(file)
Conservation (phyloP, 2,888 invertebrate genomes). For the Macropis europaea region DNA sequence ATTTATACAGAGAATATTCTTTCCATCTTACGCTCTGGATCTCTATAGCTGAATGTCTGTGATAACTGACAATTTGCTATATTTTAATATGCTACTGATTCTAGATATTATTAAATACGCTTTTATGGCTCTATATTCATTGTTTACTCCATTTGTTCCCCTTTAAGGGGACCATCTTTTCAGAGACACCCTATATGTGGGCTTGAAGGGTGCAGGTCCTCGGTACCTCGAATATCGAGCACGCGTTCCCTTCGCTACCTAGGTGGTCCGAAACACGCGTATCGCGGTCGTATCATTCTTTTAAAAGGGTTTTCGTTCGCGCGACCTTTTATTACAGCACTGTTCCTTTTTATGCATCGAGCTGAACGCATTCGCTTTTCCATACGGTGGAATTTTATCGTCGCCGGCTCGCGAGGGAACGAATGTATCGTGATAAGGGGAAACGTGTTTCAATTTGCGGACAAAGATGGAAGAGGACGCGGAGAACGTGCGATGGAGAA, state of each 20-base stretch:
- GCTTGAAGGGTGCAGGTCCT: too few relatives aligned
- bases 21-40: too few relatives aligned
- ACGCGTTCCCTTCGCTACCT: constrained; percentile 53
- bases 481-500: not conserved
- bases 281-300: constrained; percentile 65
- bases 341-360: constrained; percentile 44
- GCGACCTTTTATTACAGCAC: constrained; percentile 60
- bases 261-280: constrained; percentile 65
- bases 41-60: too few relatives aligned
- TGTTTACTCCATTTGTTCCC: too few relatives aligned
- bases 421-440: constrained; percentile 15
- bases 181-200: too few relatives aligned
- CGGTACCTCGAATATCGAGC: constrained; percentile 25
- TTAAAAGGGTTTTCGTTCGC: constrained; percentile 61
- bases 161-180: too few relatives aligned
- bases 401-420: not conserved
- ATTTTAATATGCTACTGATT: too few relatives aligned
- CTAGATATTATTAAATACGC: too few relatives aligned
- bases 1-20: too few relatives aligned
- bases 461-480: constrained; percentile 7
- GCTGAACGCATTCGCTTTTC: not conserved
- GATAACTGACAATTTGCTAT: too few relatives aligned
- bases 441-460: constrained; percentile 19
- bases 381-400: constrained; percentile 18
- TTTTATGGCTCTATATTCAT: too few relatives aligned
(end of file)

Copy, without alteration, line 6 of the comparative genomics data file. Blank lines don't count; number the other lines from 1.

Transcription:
- bases 281-300: constrained; percentile 65